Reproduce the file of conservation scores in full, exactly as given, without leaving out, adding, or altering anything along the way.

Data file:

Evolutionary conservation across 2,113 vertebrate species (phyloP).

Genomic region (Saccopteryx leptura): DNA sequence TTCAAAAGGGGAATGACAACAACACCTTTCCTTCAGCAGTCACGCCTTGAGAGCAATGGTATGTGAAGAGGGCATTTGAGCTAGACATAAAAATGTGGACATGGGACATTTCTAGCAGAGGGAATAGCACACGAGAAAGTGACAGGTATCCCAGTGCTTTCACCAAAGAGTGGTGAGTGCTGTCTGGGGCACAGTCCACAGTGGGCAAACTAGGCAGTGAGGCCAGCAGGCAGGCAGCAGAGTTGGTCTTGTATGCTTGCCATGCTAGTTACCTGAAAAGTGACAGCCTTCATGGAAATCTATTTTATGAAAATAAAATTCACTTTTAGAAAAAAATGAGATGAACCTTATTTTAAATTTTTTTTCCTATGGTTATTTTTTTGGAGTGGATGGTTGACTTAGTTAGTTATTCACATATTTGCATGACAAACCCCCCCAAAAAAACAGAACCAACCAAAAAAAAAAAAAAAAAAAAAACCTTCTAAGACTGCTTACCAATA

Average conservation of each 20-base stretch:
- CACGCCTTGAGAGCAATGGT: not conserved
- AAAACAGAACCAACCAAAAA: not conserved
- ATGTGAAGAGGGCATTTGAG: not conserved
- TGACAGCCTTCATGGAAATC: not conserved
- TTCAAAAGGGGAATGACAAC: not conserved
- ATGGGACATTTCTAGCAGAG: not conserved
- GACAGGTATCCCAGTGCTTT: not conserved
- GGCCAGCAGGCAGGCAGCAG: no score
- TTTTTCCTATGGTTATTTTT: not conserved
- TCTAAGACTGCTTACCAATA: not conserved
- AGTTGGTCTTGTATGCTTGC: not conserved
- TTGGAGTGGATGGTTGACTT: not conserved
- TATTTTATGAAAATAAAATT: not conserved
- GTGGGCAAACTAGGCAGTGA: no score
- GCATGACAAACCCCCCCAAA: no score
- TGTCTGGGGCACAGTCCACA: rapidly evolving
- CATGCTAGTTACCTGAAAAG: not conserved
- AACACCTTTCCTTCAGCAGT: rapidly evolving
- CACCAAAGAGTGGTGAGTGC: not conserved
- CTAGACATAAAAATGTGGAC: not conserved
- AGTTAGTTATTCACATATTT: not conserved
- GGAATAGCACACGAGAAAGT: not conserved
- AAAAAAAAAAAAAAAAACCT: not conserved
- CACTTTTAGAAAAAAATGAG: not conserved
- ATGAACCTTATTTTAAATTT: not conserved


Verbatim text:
Evolutionary conservation across 2,113 vertebrate species (phyloP).

Genomic region (Saccopteryx leptura): DNA sequence TTCAAAAGGGGAATGACAACAACACCTTTCCTTCAGCAGTCACGCCTTGAGAGCAATGGTATGTGAAGAGGGCATTTGAGCTAGACATAAAAATGTGGACATGGGACATTTCTAGCAGAGGGAATAGCACACGAGAAAGTGACAGGTATCCCAGTGCTTTCACCAAAGAGTGGTGAGTGCTGTCTGGGGCACAGTCCACAGTGGGCAAACTAGGCAGTGAGGCCAGCAGGCAGGCAGCAGAGTTGGTCTTGTATGCTTGCCATGCTAGTTACCTGAAAAGTGACAGCCTTCATGGAAATCTATTTTATGAAAATAAAATTCACTTTTAGAAAAAAATGAGATGAACCTTATTTTAAATTTTTTTTCCTATGGTTATTTTTTTGGAGTGGATGGTTGACTTAGTTAGTTATTCACATATTTGCATGACAAACCCCCCCAAAAAAACAGAACCAACCAAAAAAAAAAAAAAAAAAAAAACCTTCTAAGACTGCTTACCAATA

Average conservation of each 20-base stretch:
- CACGCCTTGAGAGCAATGGT: not conserved
- AAAACAGAACCAACCAAAAA: not conserved
- ATGTGAAGAGGGCATTTGAG: not conserved
- TGACAGCCTTCATGGAAATC: not conserved
- TTCAAAAGGGGAATGACAAC: not conserved
- ATGGGACATTTCTAGCAGAG: not conserved
- GACAGGTATCCCAGTGCTTT: not conserved
- GGCCAGCAGGCAGGCAGCAG: no score
- TTTTTCCTATGGTTATTTTT: not conserved
- TCTAAGACTGCTTACCAATA: not conserved
- AGTTGGTCTTGTATGCTTGC: not conserved
- TTGGAGTGGATGGTTGACTT: not conserved
- TATTTTATGAAAATAAAATT: not conserved
- GTGGGCAAACTAGGCAGTGA: no score
- GCATGACAAACCCCCCCAAA: no score
- TGTCTGGGGCACAGTCCACA: rapidly evolving
- CATGCTAGTTACCTGAAAAG: not conserved
- AACACCTTTCCTTCAGCAGT: rapidly evolving
- CACCAAAGAGTGGTGAGTGC: not conserved
- CTAGACATAAAAATGTGGAC: not conserved
- AGTTAGTTATTCACATATTT: not conserved
- GGAATAGCACACGAGAAAGT: not conserved
- AAAAAAAAAAAAAAAAACCT: not conserved
- CACTTTTAGAAAAAAATGAG: not conserved
- ATGAACCTTATTTTAAATTT: not conserved